The San Luigi dei Francesi is a French church in every respect. We can tell by, for instance, looking at the facade. Here we find four interesting statues which are the work of Pierre de l’Estache (ca. 1688-1774). The ones that are part of the lower tier of the facade represent Charlemagne on the left and King Saint Louis IX on the right. The upper tier has Saint Clotilde on the left and Saint Jeanne de Valois on the right. The former (ca. 475-545) was a Burgundian princess who became the wife of King Clovis and thus Queen of the Franks. It was Clotilde who persuaded her husband to convert to Christianity in 496, which is the main reason why she is venerated as a saint (Clovis’ conversion inspired the conversion of his entire people). Jeanne de Valois (1464-1505) was a daughter of the aforementioned King Louis XI and the founder of a female religious order called the Order of the Annunciation of the Blessed Virgin Mary. Although she had already been beatified in 1742 by Pope Benedictus XIV (1740-1758), her canonisation would take another two centuries. It was Pope Pius XII (1939-1958) who declared her a saint in 1950.
Inside the church, the third chapel on the right is dedicated to Saint Jeanne de Valois, and there are many more chapels with a distinct French connection. The first chapel on the right is, for instance, dedicated to Saint Denis of Paris, who lived in the third century and is believed to have been the first bishop of Paris. The fourth chapel on the right is dedicated to Saint Remi (or Remigius), the bishop of Reims who baptised King Clovis, and the third chapel on the left is dedicated to King Saint Louis IX himself. The latter is one of the most interesting chapels in the entire church. The marvellous decorations in the chapel are the work of Plautilla Bricci (1616-1705), a pupil of Gian Lorenzo Bernini. What is special about Bricci is that she was a woman, and female artists were quite rare in 1680, the year in which the chapel was consecrated. Bricci was obviously very talented, both as an architect and as a painter. The altarpiece, depicting the king in royal attire, is also her work.
No matter how good Plautilla Bricci’s work is, the highlight of the church is definitely the chapel dedicated to Saint Matthew, which can be found at the end of the left aisle. It is more commonly known as the Cappella Contarelli. The name sounds Italian, but it was actually named after Matthieu Cointerel (1519-1585), a French cardinal who had commissioned the chapel in his will and left a handsome sum of money to construct it. Cointerel liked to call himself Matteo Contarelli in the Italian style. Since the cardinal was called Matthieu or Matteo – Matthew in English – it was never in doubt that the chapel was going to be dedicated to the Evangelist. However, the project proceeded just slowly after Cointerel’s death in 1585, and in 1599 the executors of his will hired Caravaggio to paint three pieces for the chapel.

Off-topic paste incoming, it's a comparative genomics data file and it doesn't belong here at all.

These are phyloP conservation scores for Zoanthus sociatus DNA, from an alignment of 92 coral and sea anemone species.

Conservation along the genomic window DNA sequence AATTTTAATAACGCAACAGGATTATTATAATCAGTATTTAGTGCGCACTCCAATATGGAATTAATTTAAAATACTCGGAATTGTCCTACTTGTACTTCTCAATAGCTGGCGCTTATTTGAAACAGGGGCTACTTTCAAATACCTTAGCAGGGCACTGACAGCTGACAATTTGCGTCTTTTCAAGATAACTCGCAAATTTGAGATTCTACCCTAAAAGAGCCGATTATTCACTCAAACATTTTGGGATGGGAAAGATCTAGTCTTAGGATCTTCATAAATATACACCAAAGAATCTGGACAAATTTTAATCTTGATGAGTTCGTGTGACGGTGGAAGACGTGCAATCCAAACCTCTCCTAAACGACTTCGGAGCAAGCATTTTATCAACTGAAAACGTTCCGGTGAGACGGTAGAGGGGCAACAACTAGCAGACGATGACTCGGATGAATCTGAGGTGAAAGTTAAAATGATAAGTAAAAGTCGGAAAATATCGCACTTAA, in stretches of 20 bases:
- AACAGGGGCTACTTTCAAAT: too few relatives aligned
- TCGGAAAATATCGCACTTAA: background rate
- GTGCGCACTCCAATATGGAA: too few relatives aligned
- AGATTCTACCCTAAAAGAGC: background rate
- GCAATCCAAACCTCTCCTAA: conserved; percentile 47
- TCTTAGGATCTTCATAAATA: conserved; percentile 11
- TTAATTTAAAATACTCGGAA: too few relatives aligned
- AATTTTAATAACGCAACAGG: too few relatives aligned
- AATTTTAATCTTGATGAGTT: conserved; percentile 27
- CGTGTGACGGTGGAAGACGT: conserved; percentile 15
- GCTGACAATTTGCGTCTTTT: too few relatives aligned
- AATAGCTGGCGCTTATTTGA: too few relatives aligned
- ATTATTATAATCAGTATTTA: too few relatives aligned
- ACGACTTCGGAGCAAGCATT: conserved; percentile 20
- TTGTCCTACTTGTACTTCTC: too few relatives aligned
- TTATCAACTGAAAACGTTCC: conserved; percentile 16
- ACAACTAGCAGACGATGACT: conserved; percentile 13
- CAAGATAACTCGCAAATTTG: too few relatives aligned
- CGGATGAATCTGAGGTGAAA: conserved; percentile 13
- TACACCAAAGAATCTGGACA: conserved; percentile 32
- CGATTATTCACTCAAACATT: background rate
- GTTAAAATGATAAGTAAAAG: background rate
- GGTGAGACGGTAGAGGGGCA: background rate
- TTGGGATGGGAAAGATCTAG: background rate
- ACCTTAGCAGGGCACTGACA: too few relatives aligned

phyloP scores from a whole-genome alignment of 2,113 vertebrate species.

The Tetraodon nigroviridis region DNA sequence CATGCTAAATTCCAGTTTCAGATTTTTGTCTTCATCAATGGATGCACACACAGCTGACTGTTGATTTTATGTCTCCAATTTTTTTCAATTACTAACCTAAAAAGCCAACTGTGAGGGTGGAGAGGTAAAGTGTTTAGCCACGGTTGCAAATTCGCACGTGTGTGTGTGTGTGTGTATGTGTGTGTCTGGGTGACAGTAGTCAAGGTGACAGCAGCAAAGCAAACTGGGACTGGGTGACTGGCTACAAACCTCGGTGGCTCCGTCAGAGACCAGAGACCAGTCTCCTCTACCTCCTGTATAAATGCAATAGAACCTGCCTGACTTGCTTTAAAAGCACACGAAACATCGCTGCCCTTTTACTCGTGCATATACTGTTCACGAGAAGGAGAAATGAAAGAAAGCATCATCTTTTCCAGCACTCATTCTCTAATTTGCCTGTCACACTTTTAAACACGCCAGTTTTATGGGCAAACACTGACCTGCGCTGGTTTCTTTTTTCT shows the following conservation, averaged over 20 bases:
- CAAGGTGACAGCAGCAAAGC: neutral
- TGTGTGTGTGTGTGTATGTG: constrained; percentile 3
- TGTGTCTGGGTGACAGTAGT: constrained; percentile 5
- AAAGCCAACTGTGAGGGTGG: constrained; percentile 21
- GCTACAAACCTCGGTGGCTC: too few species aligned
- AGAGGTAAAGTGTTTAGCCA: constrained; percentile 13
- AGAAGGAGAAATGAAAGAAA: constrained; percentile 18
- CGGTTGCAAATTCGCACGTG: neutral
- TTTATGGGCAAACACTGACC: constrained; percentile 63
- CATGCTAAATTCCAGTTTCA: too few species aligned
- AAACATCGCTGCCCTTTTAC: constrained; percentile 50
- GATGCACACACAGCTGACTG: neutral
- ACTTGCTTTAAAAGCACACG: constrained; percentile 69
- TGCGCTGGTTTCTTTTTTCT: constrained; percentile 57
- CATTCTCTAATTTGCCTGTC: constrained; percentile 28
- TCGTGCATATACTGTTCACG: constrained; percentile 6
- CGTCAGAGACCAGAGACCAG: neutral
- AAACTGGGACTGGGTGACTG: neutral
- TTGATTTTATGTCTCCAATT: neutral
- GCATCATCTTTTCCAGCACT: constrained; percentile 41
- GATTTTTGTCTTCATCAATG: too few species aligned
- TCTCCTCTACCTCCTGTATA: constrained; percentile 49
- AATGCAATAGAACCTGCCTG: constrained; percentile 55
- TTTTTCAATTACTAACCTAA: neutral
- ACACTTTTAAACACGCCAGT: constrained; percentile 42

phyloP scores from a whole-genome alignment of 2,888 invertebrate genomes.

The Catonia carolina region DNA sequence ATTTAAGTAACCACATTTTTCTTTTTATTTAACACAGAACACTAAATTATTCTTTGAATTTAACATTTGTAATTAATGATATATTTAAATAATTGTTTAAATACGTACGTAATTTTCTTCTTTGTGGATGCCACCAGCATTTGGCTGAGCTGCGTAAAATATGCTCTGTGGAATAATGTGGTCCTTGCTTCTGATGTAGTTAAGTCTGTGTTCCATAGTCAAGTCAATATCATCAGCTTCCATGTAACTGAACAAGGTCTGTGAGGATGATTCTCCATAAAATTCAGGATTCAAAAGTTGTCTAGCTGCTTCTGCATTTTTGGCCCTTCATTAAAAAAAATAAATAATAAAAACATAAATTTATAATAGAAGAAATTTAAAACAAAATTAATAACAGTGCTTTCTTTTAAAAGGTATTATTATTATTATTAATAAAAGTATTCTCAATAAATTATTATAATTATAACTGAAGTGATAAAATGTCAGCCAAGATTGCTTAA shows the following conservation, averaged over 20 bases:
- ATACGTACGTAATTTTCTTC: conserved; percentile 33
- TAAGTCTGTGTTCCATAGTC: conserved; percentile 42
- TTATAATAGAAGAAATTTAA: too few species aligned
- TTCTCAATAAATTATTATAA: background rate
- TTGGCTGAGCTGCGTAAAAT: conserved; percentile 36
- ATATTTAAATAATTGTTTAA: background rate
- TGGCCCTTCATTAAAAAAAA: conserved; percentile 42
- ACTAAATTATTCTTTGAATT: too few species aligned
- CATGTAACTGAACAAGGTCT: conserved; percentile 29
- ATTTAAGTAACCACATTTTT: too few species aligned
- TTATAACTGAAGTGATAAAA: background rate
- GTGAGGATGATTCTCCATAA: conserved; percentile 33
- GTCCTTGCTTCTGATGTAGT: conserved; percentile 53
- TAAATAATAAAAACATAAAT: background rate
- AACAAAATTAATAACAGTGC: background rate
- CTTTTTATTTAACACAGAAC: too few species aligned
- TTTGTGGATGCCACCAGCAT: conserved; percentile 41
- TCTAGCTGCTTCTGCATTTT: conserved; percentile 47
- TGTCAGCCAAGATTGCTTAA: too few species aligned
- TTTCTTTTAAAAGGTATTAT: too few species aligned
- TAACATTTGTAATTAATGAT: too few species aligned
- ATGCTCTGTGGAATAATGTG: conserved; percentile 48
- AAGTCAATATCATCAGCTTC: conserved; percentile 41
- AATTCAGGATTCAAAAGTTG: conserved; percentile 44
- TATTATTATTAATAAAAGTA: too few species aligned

Caravaggio finished his paintings around 1602. All three are related to the life of Saint Matthew the Evangelist. The altarpiece against the back wall features the Inspiration of Saint Matthew (see above). The painting on the left wall shows the Call of Saint Matthew while that on the right wall is about his Martyrdom. The latter has a little Easter egg: the painter himself can be seen in the background, just to the left of the semi-naked man in the centre. All three paintings are of outstanding quality and it is hard to say which of them is the best. I first visited the San Luigi dei Francesi in 2013 and it had a pretty strict “no photo” policy back then, so I bought a reproduction of the Call of Saint Matthew, my personal favourite. I re-visited the church in 2017 and apparently the rules have been relaxed. Photography is now allowed, as long as you do not use flash. The light in the chapel is excellent – as long as you put enough coins in the box – so you do not need flash anyway.
- Capitool Reisgidsen Rome, 2009 Dutch edition, p. 122;
- Luc Verhuyck, SPQR. Anekdotische reisgids voor Rome, p. 194-195;
- San Luigi dei Francesi on Churches of Rome Wiki.
 She was also briefly Queen of France in 1498. She had been married to her cousin, the future King Louis XII (1498-1515), since 1476. Louis had the marriage annulled by the Pope after he acceded to the throne on the death of his cousin King Charles VIII (1483-1498), Jeanne’s younger brother.